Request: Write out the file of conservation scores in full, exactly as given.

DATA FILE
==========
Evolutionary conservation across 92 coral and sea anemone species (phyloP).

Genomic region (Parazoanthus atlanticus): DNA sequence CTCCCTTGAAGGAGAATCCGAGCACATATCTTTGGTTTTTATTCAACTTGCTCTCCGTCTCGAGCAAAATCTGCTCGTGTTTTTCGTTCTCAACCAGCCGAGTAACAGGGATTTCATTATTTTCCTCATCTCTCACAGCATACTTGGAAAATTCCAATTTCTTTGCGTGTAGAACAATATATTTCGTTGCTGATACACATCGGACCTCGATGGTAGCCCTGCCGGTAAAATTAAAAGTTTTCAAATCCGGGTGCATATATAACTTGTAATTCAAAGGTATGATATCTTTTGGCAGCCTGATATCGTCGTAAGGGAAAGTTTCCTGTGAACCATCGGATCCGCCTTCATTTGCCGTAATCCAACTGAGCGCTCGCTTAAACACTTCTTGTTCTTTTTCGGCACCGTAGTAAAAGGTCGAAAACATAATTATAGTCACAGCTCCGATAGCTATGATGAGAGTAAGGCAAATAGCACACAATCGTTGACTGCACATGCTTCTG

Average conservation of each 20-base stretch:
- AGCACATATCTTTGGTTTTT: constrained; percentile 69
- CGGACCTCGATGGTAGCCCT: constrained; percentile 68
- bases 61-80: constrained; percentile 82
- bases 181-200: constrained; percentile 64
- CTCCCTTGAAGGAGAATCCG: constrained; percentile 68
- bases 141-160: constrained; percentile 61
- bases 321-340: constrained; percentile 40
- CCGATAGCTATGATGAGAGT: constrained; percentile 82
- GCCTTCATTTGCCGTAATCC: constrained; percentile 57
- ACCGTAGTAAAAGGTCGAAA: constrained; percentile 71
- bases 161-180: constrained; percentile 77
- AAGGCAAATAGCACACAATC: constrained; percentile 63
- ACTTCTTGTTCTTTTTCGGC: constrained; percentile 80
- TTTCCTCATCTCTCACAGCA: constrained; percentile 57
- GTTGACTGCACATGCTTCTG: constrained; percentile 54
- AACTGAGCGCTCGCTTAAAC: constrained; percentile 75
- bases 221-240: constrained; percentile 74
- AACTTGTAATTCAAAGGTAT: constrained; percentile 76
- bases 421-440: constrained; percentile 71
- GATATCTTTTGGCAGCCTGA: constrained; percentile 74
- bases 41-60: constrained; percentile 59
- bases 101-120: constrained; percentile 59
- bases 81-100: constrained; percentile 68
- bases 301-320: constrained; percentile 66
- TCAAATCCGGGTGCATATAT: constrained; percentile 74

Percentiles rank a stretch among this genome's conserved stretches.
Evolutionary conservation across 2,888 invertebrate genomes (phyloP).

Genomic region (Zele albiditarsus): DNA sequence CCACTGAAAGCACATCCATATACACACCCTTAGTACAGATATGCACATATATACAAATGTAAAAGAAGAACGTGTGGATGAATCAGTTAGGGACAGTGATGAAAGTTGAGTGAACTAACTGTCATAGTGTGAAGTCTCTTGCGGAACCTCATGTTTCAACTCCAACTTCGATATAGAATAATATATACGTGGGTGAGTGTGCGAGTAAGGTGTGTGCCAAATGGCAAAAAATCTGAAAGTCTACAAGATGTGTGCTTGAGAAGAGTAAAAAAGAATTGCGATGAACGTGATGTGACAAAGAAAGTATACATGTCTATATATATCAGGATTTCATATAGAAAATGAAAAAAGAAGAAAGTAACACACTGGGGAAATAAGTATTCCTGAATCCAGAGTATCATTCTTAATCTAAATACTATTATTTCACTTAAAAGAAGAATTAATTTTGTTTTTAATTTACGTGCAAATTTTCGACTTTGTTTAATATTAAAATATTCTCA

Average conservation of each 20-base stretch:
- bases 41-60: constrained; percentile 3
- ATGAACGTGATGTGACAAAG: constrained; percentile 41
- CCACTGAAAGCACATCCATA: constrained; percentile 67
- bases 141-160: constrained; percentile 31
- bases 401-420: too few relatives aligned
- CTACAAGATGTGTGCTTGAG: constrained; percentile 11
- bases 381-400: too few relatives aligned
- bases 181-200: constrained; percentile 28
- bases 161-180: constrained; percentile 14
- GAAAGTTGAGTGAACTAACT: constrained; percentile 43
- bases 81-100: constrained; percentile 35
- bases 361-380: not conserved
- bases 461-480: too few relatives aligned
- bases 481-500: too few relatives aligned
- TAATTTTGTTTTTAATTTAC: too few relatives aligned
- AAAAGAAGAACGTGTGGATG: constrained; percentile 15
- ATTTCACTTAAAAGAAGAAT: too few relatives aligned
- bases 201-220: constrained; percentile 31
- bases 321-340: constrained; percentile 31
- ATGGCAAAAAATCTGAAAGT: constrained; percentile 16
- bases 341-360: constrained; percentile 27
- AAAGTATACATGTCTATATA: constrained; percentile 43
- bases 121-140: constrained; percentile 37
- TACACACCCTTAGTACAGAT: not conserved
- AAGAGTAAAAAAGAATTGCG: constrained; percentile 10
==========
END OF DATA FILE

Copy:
Evolutionary conservation across 92 coral and sea anemone species (phyloP).

Genomic region (Parazoanthus atlanticus): DNA sequence CTCCCTTGAAGGAGAATCCGAGCACATATCTTTGGTTTTTATTCAACTTGCTCTCCGTCTCGAGCAAAATCTGCTCGTGTTTTTCGTTCTCAACCAGCCGAGTAACAGGGATTTCATTATTTTCCTCATCTCTCACAGCATACTTGGAAAATTCCAATTTCTTTGCGTGTAGAACAATATATTTCGTTGCTGATACACATCGGACCTCGATGGTAGCCCTGCCGGTAAAATTAAAAGTTTTCAAATCCGGGTGCATATATAACTTGTAATTCAAAGGTATGATATCTTTTGGCAGCCTGATATCGTCGTAAGGGAAAGTTTCCTGTGAACCATCGGATCCGCCTTCATTTGCCGTAATCCAACTGAGCGCTCGCTTAAACACTTCTTGTTCTTTTTCGGCACCGTAGTAAAAGGTCGAAAACATAATTATAGTCACAGCTCCGATAGCTATGATGAGAGTAAGGCAAATAGCACACAATCGTTGACTGCACATGCTTCTG

Average conservation of each 20-base stretch:
- AGCACATATCTTTGGTTTTT: constrained; percentile 69
- CGGACCTCGATGGTAGCCCT: constrained; percentile 68
- bases 61-80: constrained; percentile 82
- bases 181-200: constrained; percentile 64
- CTCCCTTGAAGGAGAATCCG: constrained; percentile 68
- bases 141-160: constrained; percentile 61
- bases 321-340: constrained; percentile 40
- CCGATAGCTATGATGAGAGT: constrained; percentile 82
- GCCTTCATTTGCCGTAATCC: constrained; percentile 57
- ACCGTAGTAAAAGGTCGAAA: constrained; percentile 71
- bases 161-180: constrained; percentile 77
- AAGGCAAATAGCACACAATC: constrained; percentile 63
- ACTTCTTGTTCTTTTTCGGC: constrained; percentile 80
- TTTCCTCATCTCTCACAGCA: constrained; percentile 57
- GTTGACTGCACATGCTTCTG: constrained; percentile 54
- AACTGAGCGCTCGCTTAAAC: constrained; percentile 75
- bases 221-240: constrained; percentile 74
- AACTTGTAATTCAAAGGTAT: constrained; percentile 76
- bases 421-440: constrained; percentile 71
- GATATCTTTTGGCAGCCTGA: constrained; percentile 74
- bases 41-60: constrained; percentile 59
- bases 101-120: constrained; percentile 59
- bases 81-100: constrained; percentile 68
- bases 301-320: constrained; percentile 66
- TCAAATCCGGGTGCATATAT: constrained; percentile 74

Percentiles rank a stretch among this genome's conserved stretches.
Evolutionary conservation across 2,888 invertebrate genomes (phyloP).

Genomic region (Zele albiditarsus): DNA sequence CCACTGAAAGCACATCCATATACACACCCTTAGTACAGATATGCACATATATACAAATGTAAAAGAAGAACGTGTGGATGAATCAGTTAGGGACAGTGATGAAAGTTGAGTGAACTAACTGTCATAGTGTGAAGTCTCTTGCGGAACCTCATGTTTCAACTCCAACTTCGATATAGAATAATATATACGTGGGTGAGTGTGCGAGTAAGGTGTGTGCCAAATGGCAAAAAATCTGAAAGTCTACAAGATGTGTGCTTGAGAAGAGTAAAAAAGAATTGCGATGAACGTGATGTGACAAAGAAAGTATACATGTCTATATATATCAGGATTTCATATAGAAAATGAAAAAAGAAGAAAGTAACACACTGGGGAAATAAGTATTCCTGAATCCAGAGTATCATTCTTAATCTAAATACTATTATTTCACTTAAAAGAAGAATTAATTTTGTTTTTAATTTACGTGCAAATTTTCGACTTTGTTTAATATTAAAATATTCTCA

Average conservation of each 20-base stretch:
- bases 41-60: constrained; percentile 3
- ATGAACGTGATGTGACAAAG: constrained; percentile 41
- CCACTGAAAGCACATCCATA: constrained; percentile 67
- bases 141-160: constrained; percentile 31
- bases 401-420: too few relatives aligned
- CTACAAGATGTGTGCTTGAG: constrained; percentile 11
- bases 381-400: too few relatives aligned
- bases 181-200: constrained; percentile 28
- bases 161-180: constrained; percentile 14
- GAAAGTTGAGTGAACTAACT: constrained; percentile 43
- bases 81-100: constrained; percentile 35
- bases 361-380: not conserved
- bases 461-480: too few relatives aligned
- bases 481-500: too few relatives aligned
- TAATTTTGTTTTTAATTTAC: too few relatives aligned
- AAAAGAAGAACGTGTGGATG: constrained; percentile 15
- ATTTCACTTAAAAGAAGAAT: too few relatives aligned
- bases 201-220: constrained; percentile 31
- bases 321-340: constrained; percentile 31
- ATGGCAAAAAATCTGAAAGT: constrained; percentile 16
- bases 341-360: constrained; percentile 27
- AAAGTATACATGTCTATATA: constrained; percentile 43
- bases 121-140: constrained; percentile 37
- TACACACCCTTAGTACAGAT: not conserved
- AAGAGTAAAAAAGAATTGCG: constrained; percentile 10